Thursday, October 11, 2007

The Google Threshold

The different ways people land on your site ...

"What happens to people before they reach your website? Most of us think of this as a marketing question, drawing an invisible line between the steps visitors take to find our websites and the steps those visitors take once they reach our sites. If people see an ad or hear about a website and type in the URL, that approach may be fine. As more and more visitors reach sites from search engines, though, understanding how those visitors cross the "Google threshold" and what happens to them before and after crossing it is, I'll argue, much more than a marketing question. Understanding the Google threshold is fundamental to usability and to your bottom line.

To explain, let's explore three different scenarios:

Scenario 1: Go Back to Start
Figure 1 represents what has become the normal scenario for most website users that arrive from search engines. In its simplest form, you have a five-step process, although in practice the search results steps could represent dozens of pages. After the threshold, visitors arrive at your home-page and essentially start with a clean slate.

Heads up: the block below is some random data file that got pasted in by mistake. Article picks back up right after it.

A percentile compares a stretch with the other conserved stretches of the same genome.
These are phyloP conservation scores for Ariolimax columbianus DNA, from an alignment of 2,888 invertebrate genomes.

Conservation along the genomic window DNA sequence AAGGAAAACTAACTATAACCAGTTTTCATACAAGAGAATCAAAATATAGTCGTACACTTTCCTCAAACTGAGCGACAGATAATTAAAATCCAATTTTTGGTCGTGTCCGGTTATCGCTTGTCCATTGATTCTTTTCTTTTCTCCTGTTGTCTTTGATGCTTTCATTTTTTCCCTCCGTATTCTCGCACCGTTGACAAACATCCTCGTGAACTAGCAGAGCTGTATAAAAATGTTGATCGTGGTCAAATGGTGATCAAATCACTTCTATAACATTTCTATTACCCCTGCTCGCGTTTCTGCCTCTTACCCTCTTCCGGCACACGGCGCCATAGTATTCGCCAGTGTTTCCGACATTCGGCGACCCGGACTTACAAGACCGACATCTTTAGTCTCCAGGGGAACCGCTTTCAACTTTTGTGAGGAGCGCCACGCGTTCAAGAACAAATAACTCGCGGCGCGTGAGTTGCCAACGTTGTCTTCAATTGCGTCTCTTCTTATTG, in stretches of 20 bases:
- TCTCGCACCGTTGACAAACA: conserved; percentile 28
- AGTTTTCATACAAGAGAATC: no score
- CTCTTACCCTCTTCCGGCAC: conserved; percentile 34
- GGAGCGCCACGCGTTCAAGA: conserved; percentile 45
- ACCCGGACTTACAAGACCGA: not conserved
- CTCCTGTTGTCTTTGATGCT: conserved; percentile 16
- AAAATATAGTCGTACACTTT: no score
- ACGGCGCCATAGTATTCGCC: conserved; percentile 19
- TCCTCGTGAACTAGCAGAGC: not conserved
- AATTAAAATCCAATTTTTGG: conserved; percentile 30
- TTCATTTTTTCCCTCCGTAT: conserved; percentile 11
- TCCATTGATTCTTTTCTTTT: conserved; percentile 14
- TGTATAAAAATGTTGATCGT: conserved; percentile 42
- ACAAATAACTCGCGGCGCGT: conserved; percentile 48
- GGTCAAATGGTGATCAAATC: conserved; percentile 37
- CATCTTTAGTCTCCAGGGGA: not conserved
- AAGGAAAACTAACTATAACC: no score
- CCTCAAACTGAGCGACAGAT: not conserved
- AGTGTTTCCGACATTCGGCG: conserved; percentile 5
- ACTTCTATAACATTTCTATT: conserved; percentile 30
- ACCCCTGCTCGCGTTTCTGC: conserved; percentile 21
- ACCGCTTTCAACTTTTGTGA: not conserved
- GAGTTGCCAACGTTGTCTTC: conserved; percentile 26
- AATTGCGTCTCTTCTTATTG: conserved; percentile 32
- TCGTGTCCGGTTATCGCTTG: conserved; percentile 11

You may think this is a good thing. After all, your home-page probably contains the best explanation of your website, best navigation, and most options. The problem is that you've essentially asked your visitors to start over after what may have already been a frustrating process. You may protest: "What happens on Google isn't my fault!", and you're right, but a visitor's impatience isn't going to magically reset when they cross the threshold. The more difficult the task of reaching your site has been, the worse their overall experience, and the more you'll suffer for it."    (Continued via User Effect)    [Usability Resources]

Google Threshold - Usability, User Interface Design

Google Threshold

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